If you walk the river in an upstream direction you will reach a series of huge rock slabs forming a natural pond of sorts of about four feet deep. Half the pond is surrounded by forest; and the other half is enclosed by the rocky face of a mountain. Is on this side that the thick branch of a tree used to protrude over the pond allowing for a rope to be tied up there and used to jump-dive into the water. With the help of neighbors, potato sacks were filled to increase the pond’s depth to about eleven feet so that the actual diving would be less risky. There are four mayor rocks surrounding the pond breaking the water flow into smaller streams that rejoin again once they have cleared the larger slabs. One of my favorite pastimes was to lay on one of the smaller stream that fell to the right side of the main formation; it was narrow enough that only one person fit in it, yet the current was strong enough that it felt like the water was roughly massaging your back; strong enough, in fact, that if you didn’t sat in a particular position the water flow would slowly dragged you along with it.

As much as I enjoyed the rush of diving into the pond, there was another reason for me to visit this place. Beyond the pond – up stream – the river thinned a little until it reached a wall blocking anyone’s passage. The mountain that borderline the river was no longer in just one side, but enclosing most of the area; here the river disappears almost completely from view. One can literary walk no more, the only option is to either turn back or climb the wall. Climbing this wall was an obsession of mine for many years, but without gear it is impossible. You see, the wall itself, on this particular area, is completely smooth and tall enough that the top could not be seen. The only holes in the rock wall are so scarce and so apart from one another that there is no way to use them. Jumping from one to try to reach the next is foolish at best; if one manages the first few, but then slips on the higher ones and falls, what waits for you at the bottom is not the river, but a bunch of flat stones. That however, as a kid, never stopped me from fantasizing about what mysterious places could be found beyond the great wall.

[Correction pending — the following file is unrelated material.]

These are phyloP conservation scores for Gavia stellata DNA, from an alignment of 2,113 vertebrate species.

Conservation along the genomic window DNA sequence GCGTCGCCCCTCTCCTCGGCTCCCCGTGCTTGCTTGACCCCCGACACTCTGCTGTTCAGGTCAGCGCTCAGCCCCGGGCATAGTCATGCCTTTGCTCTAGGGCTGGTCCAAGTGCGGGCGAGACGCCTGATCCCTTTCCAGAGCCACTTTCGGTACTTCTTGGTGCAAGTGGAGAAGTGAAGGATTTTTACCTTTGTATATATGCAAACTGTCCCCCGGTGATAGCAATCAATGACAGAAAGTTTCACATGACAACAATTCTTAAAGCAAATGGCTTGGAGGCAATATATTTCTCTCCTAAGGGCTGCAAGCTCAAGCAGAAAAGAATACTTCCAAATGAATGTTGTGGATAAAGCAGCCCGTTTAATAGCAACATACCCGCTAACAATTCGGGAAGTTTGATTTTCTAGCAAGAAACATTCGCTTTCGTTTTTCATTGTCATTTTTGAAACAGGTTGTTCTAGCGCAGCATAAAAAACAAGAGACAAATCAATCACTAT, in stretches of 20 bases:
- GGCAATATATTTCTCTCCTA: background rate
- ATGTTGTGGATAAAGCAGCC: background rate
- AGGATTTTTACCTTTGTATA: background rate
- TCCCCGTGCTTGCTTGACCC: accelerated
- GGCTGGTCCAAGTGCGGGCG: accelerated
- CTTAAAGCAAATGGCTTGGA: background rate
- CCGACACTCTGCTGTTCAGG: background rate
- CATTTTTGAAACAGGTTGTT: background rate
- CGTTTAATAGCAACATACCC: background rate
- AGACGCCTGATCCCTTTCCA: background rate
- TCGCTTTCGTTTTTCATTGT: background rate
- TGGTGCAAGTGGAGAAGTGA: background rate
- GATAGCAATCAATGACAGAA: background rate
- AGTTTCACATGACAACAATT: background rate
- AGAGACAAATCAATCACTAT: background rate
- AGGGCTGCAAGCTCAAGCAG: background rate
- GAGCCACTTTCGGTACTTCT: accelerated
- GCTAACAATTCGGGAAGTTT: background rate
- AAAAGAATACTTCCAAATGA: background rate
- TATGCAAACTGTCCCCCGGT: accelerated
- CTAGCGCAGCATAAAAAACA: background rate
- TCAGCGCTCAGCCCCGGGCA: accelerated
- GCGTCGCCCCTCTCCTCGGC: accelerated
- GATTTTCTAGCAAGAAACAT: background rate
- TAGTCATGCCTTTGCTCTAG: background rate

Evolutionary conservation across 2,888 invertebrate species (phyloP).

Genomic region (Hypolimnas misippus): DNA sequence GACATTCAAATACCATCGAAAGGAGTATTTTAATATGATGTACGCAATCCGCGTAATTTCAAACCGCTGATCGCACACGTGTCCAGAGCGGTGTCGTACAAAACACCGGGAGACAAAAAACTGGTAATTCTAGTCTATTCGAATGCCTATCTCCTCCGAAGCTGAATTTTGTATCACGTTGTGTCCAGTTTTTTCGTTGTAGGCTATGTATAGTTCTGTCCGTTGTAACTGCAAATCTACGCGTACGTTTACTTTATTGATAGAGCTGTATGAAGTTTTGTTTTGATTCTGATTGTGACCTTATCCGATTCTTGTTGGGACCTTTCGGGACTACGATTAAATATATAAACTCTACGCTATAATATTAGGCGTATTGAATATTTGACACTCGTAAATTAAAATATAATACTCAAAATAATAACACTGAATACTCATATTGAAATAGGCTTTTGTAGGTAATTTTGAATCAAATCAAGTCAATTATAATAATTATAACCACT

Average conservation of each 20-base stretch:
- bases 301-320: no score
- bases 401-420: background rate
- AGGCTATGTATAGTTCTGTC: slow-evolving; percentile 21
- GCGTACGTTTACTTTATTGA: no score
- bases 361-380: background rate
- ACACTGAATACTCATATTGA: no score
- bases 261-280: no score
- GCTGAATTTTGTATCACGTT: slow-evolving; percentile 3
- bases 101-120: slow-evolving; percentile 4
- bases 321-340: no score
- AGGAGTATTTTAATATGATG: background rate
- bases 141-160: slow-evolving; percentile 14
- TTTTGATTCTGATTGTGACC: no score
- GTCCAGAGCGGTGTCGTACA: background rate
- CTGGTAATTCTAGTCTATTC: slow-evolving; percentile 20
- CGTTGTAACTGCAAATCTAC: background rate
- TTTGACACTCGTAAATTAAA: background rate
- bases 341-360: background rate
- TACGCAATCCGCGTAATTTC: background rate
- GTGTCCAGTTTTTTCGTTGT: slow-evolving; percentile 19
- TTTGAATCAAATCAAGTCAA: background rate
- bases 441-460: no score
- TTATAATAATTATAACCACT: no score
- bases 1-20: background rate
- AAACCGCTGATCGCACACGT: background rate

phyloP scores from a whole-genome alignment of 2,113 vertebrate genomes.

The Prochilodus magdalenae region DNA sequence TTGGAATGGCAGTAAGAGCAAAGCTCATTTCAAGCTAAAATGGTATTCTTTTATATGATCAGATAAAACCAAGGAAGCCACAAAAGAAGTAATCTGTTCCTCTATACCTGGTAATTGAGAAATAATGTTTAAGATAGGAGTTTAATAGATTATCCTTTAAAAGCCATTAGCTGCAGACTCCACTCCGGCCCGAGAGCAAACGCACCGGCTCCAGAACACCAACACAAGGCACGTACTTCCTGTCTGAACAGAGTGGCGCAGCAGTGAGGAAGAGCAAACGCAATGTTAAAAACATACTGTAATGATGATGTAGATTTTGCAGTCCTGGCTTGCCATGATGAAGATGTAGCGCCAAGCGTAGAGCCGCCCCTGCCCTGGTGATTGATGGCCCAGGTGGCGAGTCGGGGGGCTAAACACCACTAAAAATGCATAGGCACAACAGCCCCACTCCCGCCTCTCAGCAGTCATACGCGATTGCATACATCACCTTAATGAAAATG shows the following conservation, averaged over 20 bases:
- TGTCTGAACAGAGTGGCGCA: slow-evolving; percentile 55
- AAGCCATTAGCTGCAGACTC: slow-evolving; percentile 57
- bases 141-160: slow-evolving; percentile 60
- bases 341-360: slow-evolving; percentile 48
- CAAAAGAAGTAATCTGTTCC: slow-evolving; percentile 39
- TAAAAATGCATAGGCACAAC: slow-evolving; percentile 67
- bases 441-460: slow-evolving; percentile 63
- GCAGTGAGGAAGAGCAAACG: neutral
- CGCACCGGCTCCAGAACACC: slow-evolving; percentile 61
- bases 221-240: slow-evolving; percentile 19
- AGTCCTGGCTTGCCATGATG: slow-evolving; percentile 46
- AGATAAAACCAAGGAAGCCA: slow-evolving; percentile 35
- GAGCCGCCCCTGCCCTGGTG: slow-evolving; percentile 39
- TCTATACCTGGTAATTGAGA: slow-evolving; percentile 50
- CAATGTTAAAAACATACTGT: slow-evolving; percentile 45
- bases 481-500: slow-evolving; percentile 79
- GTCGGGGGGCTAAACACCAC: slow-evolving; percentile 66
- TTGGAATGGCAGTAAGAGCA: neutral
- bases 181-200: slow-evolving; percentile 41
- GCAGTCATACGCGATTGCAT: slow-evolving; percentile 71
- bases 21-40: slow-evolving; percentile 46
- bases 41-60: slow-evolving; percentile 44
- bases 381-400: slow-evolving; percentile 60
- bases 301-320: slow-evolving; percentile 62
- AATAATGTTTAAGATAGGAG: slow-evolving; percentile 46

For some reason, every time I thought about what could lay ahead, I always picture myself reaching the top, to find an old, wooden, hanging bridge so high that the river running under it could barely be seen. I dreamed with this more than once and every single time I got this urgent sense that if I managed to crossed that bridge I would no longer be in my world, but in some distant land that could only be reached by crossing over it. Now that I think about it, it was because of those dreams that I was so obsessed with that wall in the first place.

The area itself is very simple, just a patch of forest with a river crossing it; no different than any other area that can be found all around Puerto Rico. But to me it was the most beautiful and dangerous place I ever got to go. It was there that I played with my neighbors and friends pretending to explore other lands when we were kids. It was there that we got chased by all kinds of imaginary evil. Those are the rocks that – literary – bare our drops of blood due to the countless times we fell over them. And it was to this river that I escaped to every time I needed a moment to myself.

For the good times I spend there, for its ability to transport my mind somewhere else, for its tranquility when sunny and its ferocity when rainy; this section of the Cibuco River behind my childhood home is and always will be my favorite place on earth.